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    An investigation of acute exercise and FGF21.
    (2020-07-14) Peterson, Matthew, 1992-; Funderburk, LesLee K.
    Fibroblast growth factor 21 (FGF21) is a molecule that freely circulates in the blood and helps to regulate metabolism. Interest in FGF21 stems from its ability to promote weight loss and ameliorate type II diabetes in animal models. Recent findings have shown that blood levels of FGF21 increase after a single bout of aerobic exercise. Neither the mechanism behind this post-exercise increase in FGF21 nor the potential downstream effects of this increase are known. Similarly, little is known about the effect of biological sex or other types of exercise on circulating levels of FGF21. This dissertation will investigate the effects of two different types of exercise – steady state aerobic and sprint interval – on blood levels of FGF21 in healthy males and females. Related to this aim, the dissertation will also investigate the relationship between potential upstream promoters of FGF21 production and circulating levels of FGF21 as well as the potential downstream effects that arise from a post-exercise increase in FGF21. A secondary aim is to investigate the relationship between baseline levels of FGF21 and physiological and lifestyle factors.
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    Effects of blood flow restriction resistance training on strength, vascular and motor function in persons with Parkinson's disease.
    (2020-04-22) Bane, Annie Allison, 1984-; Willoughby, Darryn Scott, 1963-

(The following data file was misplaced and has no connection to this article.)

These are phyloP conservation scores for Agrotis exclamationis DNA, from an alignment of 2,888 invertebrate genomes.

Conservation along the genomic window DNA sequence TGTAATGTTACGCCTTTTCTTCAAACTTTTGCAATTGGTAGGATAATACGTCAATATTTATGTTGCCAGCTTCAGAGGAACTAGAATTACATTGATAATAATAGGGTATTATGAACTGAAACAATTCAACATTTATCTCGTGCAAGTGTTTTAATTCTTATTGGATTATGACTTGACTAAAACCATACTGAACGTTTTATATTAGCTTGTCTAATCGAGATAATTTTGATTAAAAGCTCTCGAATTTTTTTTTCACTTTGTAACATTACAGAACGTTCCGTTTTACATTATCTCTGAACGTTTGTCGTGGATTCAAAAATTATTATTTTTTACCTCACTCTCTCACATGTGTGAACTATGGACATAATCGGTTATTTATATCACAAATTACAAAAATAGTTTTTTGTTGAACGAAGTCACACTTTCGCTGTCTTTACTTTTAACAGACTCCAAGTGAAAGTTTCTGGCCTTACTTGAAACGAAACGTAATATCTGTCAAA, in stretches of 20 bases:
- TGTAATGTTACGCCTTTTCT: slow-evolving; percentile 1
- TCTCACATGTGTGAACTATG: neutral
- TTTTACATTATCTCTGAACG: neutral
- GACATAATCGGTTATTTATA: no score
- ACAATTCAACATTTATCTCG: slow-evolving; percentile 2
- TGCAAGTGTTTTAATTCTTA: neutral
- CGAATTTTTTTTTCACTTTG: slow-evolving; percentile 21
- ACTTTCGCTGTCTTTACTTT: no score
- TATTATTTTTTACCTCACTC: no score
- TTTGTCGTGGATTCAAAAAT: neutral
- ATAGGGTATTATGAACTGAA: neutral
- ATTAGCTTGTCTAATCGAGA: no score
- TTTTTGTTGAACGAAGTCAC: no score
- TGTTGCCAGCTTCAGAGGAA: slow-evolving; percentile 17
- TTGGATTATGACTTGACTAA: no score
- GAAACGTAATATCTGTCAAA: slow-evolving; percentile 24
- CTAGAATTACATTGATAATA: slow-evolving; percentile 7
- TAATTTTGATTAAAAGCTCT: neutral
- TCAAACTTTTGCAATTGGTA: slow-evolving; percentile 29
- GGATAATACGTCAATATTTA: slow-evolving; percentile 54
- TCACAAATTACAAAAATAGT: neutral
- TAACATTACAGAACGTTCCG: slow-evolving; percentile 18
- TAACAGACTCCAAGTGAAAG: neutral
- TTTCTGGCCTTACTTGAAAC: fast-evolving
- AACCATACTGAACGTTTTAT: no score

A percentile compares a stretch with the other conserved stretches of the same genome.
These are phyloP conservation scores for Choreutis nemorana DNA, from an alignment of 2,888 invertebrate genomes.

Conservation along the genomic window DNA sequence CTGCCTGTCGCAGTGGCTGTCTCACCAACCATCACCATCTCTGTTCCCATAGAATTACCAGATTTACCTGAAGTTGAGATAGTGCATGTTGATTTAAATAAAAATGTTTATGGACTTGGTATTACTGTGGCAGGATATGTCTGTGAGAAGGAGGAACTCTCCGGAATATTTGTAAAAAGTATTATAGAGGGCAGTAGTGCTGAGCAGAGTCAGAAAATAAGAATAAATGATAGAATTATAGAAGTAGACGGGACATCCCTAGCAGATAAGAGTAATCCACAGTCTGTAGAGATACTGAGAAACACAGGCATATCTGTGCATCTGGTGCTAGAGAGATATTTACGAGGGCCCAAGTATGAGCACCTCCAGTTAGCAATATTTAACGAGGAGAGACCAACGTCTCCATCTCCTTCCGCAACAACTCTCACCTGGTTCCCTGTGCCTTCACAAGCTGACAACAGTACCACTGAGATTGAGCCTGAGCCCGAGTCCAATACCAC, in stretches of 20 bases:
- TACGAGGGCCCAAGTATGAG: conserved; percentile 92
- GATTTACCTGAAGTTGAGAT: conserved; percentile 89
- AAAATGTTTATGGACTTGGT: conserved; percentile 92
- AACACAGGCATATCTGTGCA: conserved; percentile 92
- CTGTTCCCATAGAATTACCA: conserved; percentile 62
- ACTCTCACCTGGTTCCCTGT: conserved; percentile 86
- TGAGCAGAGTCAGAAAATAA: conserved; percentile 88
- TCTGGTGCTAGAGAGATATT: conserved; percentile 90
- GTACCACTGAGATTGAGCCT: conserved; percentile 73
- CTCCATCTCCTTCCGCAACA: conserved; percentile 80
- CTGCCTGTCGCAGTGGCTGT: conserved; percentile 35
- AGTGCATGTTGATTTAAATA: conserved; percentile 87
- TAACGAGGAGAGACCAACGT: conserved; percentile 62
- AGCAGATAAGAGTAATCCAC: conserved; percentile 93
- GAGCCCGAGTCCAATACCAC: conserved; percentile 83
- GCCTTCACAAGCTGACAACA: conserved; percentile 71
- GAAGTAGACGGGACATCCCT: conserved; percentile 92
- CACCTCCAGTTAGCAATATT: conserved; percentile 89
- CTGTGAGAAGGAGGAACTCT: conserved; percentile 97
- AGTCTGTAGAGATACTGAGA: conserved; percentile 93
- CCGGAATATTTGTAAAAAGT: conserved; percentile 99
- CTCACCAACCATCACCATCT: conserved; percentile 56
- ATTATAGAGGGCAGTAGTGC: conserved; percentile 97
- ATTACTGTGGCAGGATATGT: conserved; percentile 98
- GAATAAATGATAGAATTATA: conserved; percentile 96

Parkinson’s disease (PD) is a neurodegenerative disease that displays itself most notably through motor symptom disruptions. The first line of defense for persons with Parkinson’s disease (PwP) is carbidopa-levodopa (levodopa). While this drug therapy effectively treats motor symptoms, the deleterious effects to the vessels can lead to increased homocysteine, endothelial dysfunction, poor peripheral circulation, restless leg syndrome, autonomic dysfunction and cardiovascular disease. Homocysteine has been identified as a cardiovascular disease risk factor and has been associated with cognitive dysfunction. Resistance exercise is effective at lowering homocysteine and improving motor symptoms of PD. Resistance exercise, however, may cause increased arterial stiffness due to the increased hemodynamic load it causes and may not be complementary for the vessels of older individuals with present arterial stiffness. Blood flow restriction (BFR) resistance exercise has been shown to improve vascular function in healthy, older individuals. The effects of low-intensity BFR (LIRT-BFR) on the vascular and motor symptoms of PD has not been studied. Therefore, the purpose of this study was to determine if LIRT- BFR attenuates or improves endothelial function and homocysteine levels in PwP compared to high-intensity resistance exercise. Thirty-eight PwP on levodopa therapy were assigned LIRT-BFR, high-intensity resistance training (HIRT) or to a control group (CNTRL). The LIRT-BFR and HIRT groups participated in exercise three days per week for four weeks and the CNTRL group was asked to continue their normal routine. Hemodynamic loads and strength improvements were similar between the two exercise groups. There were significant improvements in homocysteine and endothelial nitric oxide synthase (eNOS) for LIRT-BFR and HIRT. Reactive hyperemia index (RHI), peripheral circulation and resting blood pressure only improved for LIRTBFR. HIRT showed worsening RHI, autonomic symptoms and resting blood pressure values. LIRT-BFR significantly improved vascular function in our participants with decreased endothelial function and circulation. This is the first intervention proposed to help attenuate the disruptive vascular effects of levodopa. More research is needed, however, to understand if these effects are lasting and will continue with LIRT-BFR intervention.